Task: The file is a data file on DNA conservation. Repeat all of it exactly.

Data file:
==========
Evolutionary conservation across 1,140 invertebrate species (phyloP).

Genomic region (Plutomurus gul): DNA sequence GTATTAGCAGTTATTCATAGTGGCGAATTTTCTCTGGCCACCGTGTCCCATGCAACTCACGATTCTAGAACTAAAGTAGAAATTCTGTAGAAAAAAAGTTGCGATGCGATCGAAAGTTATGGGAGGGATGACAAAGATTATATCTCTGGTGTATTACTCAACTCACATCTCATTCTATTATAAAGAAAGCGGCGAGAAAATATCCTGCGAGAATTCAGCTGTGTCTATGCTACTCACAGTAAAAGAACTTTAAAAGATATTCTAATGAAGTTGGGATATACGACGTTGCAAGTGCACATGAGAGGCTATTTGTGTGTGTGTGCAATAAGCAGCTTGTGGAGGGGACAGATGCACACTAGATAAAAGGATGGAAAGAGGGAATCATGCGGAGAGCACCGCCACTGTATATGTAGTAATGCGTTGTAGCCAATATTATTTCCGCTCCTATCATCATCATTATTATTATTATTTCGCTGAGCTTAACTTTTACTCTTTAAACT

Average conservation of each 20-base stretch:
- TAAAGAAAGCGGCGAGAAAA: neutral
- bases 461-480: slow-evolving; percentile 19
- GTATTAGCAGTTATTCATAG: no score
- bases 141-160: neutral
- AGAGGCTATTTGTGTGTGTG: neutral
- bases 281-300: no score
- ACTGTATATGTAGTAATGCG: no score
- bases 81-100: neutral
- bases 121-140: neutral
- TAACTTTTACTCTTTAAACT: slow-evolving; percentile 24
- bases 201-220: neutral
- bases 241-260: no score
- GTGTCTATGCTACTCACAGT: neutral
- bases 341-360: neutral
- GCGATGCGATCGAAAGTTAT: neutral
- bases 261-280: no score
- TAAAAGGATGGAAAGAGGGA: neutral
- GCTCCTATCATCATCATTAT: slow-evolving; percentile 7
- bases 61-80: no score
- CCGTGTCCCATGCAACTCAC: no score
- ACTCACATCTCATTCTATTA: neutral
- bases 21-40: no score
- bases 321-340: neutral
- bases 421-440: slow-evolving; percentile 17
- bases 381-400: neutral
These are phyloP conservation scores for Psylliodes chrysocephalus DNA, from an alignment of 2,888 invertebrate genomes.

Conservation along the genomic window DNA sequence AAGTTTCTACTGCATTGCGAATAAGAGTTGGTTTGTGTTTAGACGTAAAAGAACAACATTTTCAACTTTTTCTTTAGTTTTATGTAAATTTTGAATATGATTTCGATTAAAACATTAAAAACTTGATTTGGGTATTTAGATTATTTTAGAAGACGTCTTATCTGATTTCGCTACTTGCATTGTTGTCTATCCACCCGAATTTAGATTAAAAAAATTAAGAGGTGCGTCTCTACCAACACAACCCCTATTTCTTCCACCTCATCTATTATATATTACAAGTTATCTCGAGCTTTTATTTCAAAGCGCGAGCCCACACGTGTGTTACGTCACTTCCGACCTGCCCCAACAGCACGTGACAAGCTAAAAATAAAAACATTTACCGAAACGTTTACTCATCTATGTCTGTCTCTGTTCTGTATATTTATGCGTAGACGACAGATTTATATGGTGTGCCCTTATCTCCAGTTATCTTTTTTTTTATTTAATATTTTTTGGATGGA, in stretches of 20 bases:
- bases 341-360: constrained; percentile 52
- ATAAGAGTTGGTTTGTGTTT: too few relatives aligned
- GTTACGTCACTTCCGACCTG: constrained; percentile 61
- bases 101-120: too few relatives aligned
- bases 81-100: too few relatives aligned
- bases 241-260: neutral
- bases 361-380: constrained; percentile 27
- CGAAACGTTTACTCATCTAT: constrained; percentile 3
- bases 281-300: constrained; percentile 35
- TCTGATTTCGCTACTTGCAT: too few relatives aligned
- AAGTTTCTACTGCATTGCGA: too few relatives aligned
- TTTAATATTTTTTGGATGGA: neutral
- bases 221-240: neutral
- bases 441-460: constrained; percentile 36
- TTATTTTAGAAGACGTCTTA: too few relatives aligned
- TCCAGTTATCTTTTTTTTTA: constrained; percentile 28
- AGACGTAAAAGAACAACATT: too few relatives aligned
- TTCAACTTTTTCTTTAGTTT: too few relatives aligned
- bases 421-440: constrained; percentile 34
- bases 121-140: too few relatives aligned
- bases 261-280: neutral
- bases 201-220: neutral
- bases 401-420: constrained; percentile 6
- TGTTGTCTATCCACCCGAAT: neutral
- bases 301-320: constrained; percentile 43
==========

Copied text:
Evolutionary conservation across 1,140 invertebrate species (phyloP).

Genomic region (Plutomurus gul): DNA sequence GTATTAGCAGTTATTCATAGTGGCGAATTTTCTCTGGCCACCGTGTCCCATGCAACTCACGATTCTAGAACTAAAGTAGAAATTCTGTAGAAAAAAAGTTGCGATGCGATCGAAAGTTATGGGAGGGATGACAAAGATTATATCTCTGGTGTATTACTCAACTCACATCTCATTCTATTATAAAGAAAGCGGCGAGAAAATATCCTGCGAGAATTCAGCTGTGTCTATGCTACTCACAGTAAAAGAACTTTAAAAGATATTCTAATGAAGTTGGGATATACGACGTTGCAAGTGCACATGAGAGGCTATTTGTGTGTGTGTGCAATAAGCAGCTTGTGGAGGGGACAGATGCACACTAGATAAAAGGATGGAAAGAGGGAATCATGCGGAGAGCACCGCCACTGTATATGTAGTAATGCGTTGTAGCCAATATTATTTCCGCTCCTATCATCATCATTATTATTATTATTTCGCTGAGCTTAACTTTTACTCTTTAAACT

Average conservation of each 20-base stretch:
- TAAAGAAAGCGGCGAGAAAA: neutral
- bases 461-480: slow-evolving; percentile 19
- GTATTAGCAGTTATTCATAG: no score
- bases 141-160: neutral
- AGAGGCTATTTGTGTGTGTG: neutral
- bases 281-300: no score
- ACTGTATATGTAGTAATGCG: no score
- bases 81-100: neutral
- bases 121-140: neutral
- TAACTTTTACTCTTTAAACT: slow-evolving; percentile 24
- bases 201-220: neutral
- bases 241-260: no score
- GTGTCTATGCTACTCACAGT: neutral
- bases 341-360: neutral
- GCGATGCGATCGAAAGTTAT: neutral
- bases 261-280: no score
- TAAAAGGATGGAAAGAGGGA: neutral
- GCTCCTATCATCATCATTAT: slow-evolving; percentile 7
- bases 61-80: no score
- CCGTGTCCCATGCAACTCAC: no score
- ACTCACATCTCATTCTATTA: neutral
- bases 21-40: no score
- bases 321-340: neutral
- bases 421-440: slow-evolving; percentile 17
- bases 381-400: neutral
These are phyloP conservation scores for Psylliodes chrysocephalus DNA, from an alignment of 2,888 invertebrate genomes.

Conservation along the genomic window DNA sequence AAGTTTCTACTGCATTGCGAATAAGAGTTGGTTTGTGTTTAGACGTAAAAGAACAACATTTTCAACTTTTTCTTTAGTTTTATGTAAATTTTGAATATGATTTCGATTAAAACATTAAAAACTTGATTTGGGTATTTAGATTATTTTAGAAGACGTCTTATCTGATTTCGCTACTTGCATTGTTGTCTATCCACCCGAATTTAGATTAAAAAAATTAAGAGGTGCGTCTCTACCAACACAACCCCTATTTCTTCCACCTCATCTATTATATATTACAAGTTATCTCGAGCTTTTATTTCAAAGCGCGAGCCCACACGTGTGTTACGTCACTTCCGACCTGCCCCAACAGCACGTGACAAGCTAAAAATAAAAACATTTACCGAAACGTTTACTCATCTATGTCTGTCTCTGTTCTGTATATTTATGCGTAGACGACAGATTTATATGGTGTGCCCTTATCTCCAGTTATCTTTTTTTTTATTTAATATTTTTTGGATGGA, in stretches of 20 bases:
- bases 341-360: constrained; percentile 52
- ATAAGAGTTGGTTTGTGTTT: too few relatives aligned
- GTTACGTCACTTCCGACCTG: constrained; percentile 61
- bases 101-120: too few relatives aligned
- bases 81-100: too few relatives aligned
- bases 241-260: neutral
- bases 361-380: constrained; percentile 27
- CGAAACGTTTACTCATCTAT: constrained; percentile 3
- bases 281-300: constrained; percentile 35
- TCTGATTTCGCTACTTGCAT: too few relatives aligned
- AAGTTTCTACTGCATTGCGA: too few relatives aligned
- TTTAATATTTTTTGGATGGA: neutral
- bases 221-240: neutral
- bases 441-460: constrained; percentile 36
- TTATTTTAGAAGACGTCTTA: too few relatives aligned
- TCCAGTTATCTTTTTTTTTA: constrained; percentile 28
- AGACGTAAAAGAACAACATT: too few relatives aligned
- TTCAACTTTTTCTTTAGTTT: too few relatives aligned
- bases 421-440: constrained; percentile 34
- bases 121-140: too few relatives aligned
- bases 261-280: neutral
- bases 201-220: neutral
- bases 401-420: constrained; percentile 6
- TGTTGTCTATCCACCCGAAT: neutral
- bases 301-320: constrained; percentile 43